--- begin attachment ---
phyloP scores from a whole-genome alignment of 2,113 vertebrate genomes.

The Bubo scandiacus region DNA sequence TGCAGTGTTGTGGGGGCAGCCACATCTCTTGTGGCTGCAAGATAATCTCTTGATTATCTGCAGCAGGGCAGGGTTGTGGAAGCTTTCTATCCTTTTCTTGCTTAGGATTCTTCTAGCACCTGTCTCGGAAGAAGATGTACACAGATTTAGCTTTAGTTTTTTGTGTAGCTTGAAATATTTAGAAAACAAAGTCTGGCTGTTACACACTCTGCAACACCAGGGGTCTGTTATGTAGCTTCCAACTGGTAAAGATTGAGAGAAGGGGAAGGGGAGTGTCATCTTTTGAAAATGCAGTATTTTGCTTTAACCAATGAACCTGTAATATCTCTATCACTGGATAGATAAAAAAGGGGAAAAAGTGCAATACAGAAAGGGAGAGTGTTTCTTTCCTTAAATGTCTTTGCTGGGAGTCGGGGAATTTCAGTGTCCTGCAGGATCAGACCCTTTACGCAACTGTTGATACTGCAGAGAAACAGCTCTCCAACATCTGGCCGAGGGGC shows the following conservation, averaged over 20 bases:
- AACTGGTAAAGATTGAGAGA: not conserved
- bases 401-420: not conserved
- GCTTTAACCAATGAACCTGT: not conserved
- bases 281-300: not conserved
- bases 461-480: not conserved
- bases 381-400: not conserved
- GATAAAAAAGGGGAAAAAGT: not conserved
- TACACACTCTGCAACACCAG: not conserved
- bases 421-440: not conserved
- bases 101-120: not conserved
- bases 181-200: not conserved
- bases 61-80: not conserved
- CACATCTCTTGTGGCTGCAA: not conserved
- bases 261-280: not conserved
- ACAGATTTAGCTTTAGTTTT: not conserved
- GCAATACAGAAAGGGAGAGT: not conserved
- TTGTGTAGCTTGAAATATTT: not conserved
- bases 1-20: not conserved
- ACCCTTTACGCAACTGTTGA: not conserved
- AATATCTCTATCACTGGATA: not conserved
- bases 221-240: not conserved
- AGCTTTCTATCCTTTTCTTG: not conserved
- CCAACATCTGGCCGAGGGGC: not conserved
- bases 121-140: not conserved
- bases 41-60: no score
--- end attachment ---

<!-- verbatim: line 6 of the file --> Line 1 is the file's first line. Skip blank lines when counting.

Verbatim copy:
- bases 281-300: not conserved